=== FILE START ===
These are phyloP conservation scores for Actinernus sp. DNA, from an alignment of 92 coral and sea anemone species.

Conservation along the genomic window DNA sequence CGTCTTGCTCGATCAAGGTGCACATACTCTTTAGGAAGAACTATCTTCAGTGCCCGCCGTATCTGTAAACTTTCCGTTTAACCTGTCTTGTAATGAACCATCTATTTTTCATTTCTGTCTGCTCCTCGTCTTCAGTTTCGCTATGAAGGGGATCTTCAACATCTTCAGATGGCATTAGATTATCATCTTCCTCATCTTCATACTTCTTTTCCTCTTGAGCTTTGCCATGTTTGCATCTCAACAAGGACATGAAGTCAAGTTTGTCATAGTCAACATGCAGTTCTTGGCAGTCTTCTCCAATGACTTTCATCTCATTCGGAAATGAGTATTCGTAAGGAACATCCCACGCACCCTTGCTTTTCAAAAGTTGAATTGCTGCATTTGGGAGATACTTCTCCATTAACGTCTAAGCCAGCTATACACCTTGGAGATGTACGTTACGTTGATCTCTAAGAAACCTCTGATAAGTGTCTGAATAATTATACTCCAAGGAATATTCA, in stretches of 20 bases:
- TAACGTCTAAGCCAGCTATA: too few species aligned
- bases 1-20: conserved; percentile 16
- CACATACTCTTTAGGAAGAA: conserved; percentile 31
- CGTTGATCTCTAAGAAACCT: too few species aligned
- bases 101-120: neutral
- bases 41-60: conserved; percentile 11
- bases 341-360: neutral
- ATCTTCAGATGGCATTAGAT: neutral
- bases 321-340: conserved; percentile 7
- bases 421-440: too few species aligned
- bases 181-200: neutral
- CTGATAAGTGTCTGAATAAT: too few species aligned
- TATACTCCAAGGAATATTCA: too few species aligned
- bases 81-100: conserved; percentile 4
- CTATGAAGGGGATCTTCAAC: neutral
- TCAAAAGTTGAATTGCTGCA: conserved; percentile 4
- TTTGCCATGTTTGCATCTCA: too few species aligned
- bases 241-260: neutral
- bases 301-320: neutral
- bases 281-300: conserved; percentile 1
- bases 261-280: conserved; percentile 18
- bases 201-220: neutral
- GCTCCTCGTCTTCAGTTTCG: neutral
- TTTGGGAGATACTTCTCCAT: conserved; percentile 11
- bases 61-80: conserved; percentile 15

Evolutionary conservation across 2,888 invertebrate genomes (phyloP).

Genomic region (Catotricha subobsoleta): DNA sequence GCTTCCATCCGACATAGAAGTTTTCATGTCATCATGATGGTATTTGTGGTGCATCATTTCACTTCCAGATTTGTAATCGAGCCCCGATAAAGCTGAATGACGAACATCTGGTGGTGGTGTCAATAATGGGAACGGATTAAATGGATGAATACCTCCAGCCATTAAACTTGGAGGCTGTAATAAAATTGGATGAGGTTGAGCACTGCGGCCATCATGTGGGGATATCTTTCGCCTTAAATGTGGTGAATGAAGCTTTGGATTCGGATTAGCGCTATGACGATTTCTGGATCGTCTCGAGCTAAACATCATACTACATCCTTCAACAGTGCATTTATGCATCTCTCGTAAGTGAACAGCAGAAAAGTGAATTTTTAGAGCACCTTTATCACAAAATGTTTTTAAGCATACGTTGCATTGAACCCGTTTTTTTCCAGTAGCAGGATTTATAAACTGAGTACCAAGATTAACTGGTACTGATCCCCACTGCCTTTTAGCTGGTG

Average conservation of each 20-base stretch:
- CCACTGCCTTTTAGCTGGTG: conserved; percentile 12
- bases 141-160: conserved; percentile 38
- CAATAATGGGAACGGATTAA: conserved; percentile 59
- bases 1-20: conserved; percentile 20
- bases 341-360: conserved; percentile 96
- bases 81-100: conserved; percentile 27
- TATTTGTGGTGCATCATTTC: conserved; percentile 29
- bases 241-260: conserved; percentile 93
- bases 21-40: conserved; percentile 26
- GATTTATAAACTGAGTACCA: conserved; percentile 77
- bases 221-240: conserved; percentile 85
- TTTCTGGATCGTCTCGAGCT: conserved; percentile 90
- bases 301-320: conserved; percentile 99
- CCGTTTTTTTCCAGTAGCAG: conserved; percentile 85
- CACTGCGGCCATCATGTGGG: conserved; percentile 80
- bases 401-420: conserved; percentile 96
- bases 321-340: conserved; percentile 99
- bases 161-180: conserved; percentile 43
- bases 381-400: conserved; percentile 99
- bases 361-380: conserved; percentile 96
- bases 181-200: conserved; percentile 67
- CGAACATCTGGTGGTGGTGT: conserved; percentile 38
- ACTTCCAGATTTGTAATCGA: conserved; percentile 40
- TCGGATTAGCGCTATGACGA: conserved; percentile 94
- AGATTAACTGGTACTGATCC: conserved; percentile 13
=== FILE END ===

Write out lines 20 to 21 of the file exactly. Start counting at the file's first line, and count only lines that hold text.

- bases 241-260: neutral
- bases 301-320: neutral